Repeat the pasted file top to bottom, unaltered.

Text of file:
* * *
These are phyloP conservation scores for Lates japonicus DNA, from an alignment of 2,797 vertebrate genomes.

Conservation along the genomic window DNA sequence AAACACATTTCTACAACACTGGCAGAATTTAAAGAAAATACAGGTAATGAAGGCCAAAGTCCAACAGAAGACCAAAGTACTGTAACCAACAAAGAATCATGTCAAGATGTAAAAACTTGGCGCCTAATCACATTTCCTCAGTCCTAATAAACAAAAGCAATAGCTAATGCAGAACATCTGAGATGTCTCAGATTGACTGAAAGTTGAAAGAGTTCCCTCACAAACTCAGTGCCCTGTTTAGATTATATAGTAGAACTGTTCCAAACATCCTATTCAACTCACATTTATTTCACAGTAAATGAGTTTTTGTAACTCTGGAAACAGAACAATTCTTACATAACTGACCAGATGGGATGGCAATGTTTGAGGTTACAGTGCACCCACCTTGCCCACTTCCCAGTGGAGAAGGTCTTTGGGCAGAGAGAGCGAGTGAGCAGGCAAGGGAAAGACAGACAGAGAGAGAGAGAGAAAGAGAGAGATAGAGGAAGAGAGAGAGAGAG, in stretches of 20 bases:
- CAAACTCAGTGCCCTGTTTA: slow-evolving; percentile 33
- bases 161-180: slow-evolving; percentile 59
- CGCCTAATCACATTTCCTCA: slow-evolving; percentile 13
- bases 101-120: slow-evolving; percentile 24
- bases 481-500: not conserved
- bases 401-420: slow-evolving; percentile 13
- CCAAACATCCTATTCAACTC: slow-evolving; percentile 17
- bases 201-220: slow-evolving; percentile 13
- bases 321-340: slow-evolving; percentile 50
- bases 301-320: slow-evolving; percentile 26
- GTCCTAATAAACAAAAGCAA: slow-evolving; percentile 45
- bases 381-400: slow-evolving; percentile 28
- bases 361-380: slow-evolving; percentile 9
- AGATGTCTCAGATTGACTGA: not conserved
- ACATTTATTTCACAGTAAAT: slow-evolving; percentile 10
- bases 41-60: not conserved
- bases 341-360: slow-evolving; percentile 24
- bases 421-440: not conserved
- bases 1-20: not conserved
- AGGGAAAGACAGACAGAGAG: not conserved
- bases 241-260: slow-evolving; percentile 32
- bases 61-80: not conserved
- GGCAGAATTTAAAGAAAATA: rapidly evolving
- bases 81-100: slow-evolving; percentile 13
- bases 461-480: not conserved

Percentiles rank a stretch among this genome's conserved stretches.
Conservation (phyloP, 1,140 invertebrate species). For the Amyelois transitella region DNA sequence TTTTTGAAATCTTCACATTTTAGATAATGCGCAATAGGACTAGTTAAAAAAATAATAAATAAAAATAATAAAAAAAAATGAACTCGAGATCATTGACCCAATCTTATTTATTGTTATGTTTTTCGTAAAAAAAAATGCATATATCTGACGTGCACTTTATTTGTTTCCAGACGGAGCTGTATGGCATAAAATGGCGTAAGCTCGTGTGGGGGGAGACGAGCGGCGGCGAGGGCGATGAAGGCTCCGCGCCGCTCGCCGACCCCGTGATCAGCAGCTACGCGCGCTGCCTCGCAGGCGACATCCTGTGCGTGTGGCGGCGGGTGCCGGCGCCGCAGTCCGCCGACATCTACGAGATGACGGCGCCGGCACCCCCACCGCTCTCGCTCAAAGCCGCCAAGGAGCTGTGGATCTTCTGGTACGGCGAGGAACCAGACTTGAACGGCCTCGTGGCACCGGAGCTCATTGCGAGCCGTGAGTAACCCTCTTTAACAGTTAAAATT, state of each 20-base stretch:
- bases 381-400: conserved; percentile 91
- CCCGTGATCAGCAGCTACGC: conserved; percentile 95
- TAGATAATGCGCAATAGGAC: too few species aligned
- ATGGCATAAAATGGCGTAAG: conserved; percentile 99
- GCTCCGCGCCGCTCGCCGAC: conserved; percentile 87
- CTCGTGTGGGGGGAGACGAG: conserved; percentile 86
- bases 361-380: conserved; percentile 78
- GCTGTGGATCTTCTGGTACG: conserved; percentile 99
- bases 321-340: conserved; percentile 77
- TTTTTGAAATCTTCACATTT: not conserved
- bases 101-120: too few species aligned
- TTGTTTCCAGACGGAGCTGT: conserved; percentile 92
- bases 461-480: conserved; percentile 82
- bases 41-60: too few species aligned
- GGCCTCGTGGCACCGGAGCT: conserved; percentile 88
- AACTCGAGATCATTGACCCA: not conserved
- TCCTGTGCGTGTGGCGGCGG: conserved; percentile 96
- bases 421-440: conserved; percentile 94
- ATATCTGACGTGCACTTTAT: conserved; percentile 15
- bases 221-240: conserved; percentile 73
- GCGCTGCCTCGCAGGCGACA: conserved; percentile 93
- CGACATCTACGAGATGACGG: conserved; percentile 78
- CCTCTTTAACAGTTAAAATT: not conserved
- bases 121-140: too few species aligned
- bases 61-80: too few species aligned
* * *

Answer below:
These are phyloP conservation scores for Lates japonicus DNA, from an alignment of 2,797 vertebrate genomes.

Conservation along the genomic window DNA sequence AAACACATTTCTACAACACTGGCAGAATTTAAAGAAAATACAGGTAATGAAGGCCAAAGTCCAACAGAAGACCAAAGTACTGTAACCAACAAAGAATCATGTCAAGATGTAAAAACTTGGCGCCTAATCACATTTCCTCAGTCCTAATAAACAAAAGCAATAGCTAATGCAGAACATCTGAGATGTCTCAGATTGACTGAAAGTTGAAAGAGTTCCCTCACAAACTCAGTGCCCTGTTTAGATTATATAGTAGAACTGTTCCAAACATCCTATTCAACTCACATTTATTTCACAGTAAATGAGTTTTTGTAACTCTGGAAACAGAACAATTCTTACATAACTGACCAGATGGGATGGCAATGTTTGAGGTTACAGTGCACCCACCTTGCCCACTTCCCAGTGGAGAAGGTCTTTGGGCAGAGAGAGCGAGTGAGCAGGCAAGGGAAAGACAGACAGAGAGAGAGAGAGAAAGAGAGAGATAGAGGAAGAGAGAGAGAGAG, in stretches of 20 bases:
- CAAACTCAGTGCCCTGTTTA: slow-evolving; percentile 33
- bases 161-180: slow-evolving; percentile 59
- CGCCTAATCACATTTCCTCA: slow-evolving; percentile 13
- bases 101-120: slow-evolving; percentile 24
- bases 481-500: not conserved
- bases 401-420: slow-evolving; percentile 13
- CCAAACATCCTATTCAACTC: slow-evolving; percentile 17
- bases 201-220: slow-evolving; percentile 13
- bases 321-340: slow-evolving; percentile 50
- bases 301-320: slow-evolving; percentile 26
- GTCCTAATAAACAAAAGCAA: slow-evolving; percentile 45
- bases 381-400: slow-evolving; percentile 28
- bases 361-380: slow-evolving; percentile 9
- AGATGTCTCAGATTGACTGA: not conserved
- ACATTTATTTCACAGTAAAT: slow-evolving; percentile 10
- bases 41-60: not conserved
- bases 341-360: slow-evolving; percentile 24
- bases 421-440: not conserved
- bases 1-20: not conserved
- AGGGAAAGACAGACAGAGAG: not conserved
- bases 241-260: slow-evolving; percentile 32
- bases 61-80: not conserved
- GGCAGAATTTAAAGAAAATA: rapidly evolving
- bases 81-100: slow-evolving; percentile 13
- bases 461-480: not conserved

Percentiles rank a stretch among this genome's conserved stretches.
Conservation (phyloP, 1,140 invertebrate species). For the Amyelois transitella region DNA sequence TTTTTGAAATCTTCACATTTTAGATAATGCGCAATAGGACTAGTTAAAAAAATAATAAATAAAAATAATAAAAAAAAATGAACTCGAGATCATTGACCCAATCTTATTTATTGTTATGTTTTTCGTAAAAAAAAATGCATATATCTGACGTGCACTTTATTTGTTTCCAGACGGAGCTGTATGGCATAAAATGGCGTAAGCTCGTGTGGGGGGAGACGAGCGGCGGCGAGGGCGATGAAGGCTCCGCGCCGCTCGCCGACCCCGTGATCAGCAGCTACGCGCGCTGCCTCGCAGGCGACATCCTGTGCGTGTGGCGGCGGGTGCCGGCGCCGCAGTCCGCCGACATCTACGAGATGACGGCGCCGGCACCCCCACCGCTCTCGCTCAAAGCCGCCAAGGAGCTGTGGATCTTCTGGTACGGCGAGGAACCAGACTTGAACGGCCTCGTGGCACCGGAGCTCATTGCGAGCCGTGAGTAACCCTCTTTAACAGTTAAAATT, state of each 20-base stretch:
- bases 381-400: conserved; percentile 91
- CCCGTGATCAGCAGCTACGC: conserved; percentile 95
- TAGATAATGCGCAATAGGAC: too few species aligned
- ATGGCATAAAATGGCGTAAG: conserved; percentile 99
- GCTCCGCGCCGCTCGCCGAC: conserved; percentile 87
- CTCGTGTGGGGGGAGACGAG: conserved; percentile 86
- bases 361-380: conserved; percentile 78
- GCTGTGGATCTTCTGGTACG: conserved; percentile 99
- bases 321-340: conserved; percentile 77
- TTTTTGAAATCTTCACATTT: not conserved
- bases 101-120: too few species aligned
- TTGTTTCCAGACGGAGCTGT: conserved; percentile 92
- bases 461-480: conserved; percentile 82
- bases 41-60: too few species aligned
- GGCCTCGTGGCACCGGAGCT: conserved; percentile 88
- AACTCGAGATCATTGACCCA: not conserved
- TCCTGTGCGTGTGGCGGCGG: conserved; percentile 96
- bases 421-440: conserved; percentile 94
- ATATCTGACGTGCACTTTAT: conserved; percentile 15
- bases 221-240: conserved; percentile 73
- GCGCTGCCTCGCAGGCGACA: conserved; percentile 93
- CGACATCTACGAGATGACGG: conserved; percentile 78
- CCTCTTTAACAGTTAAAATT: not conserved
- bases 121-140: too few species aligned
- bases 61-80: too few species aligned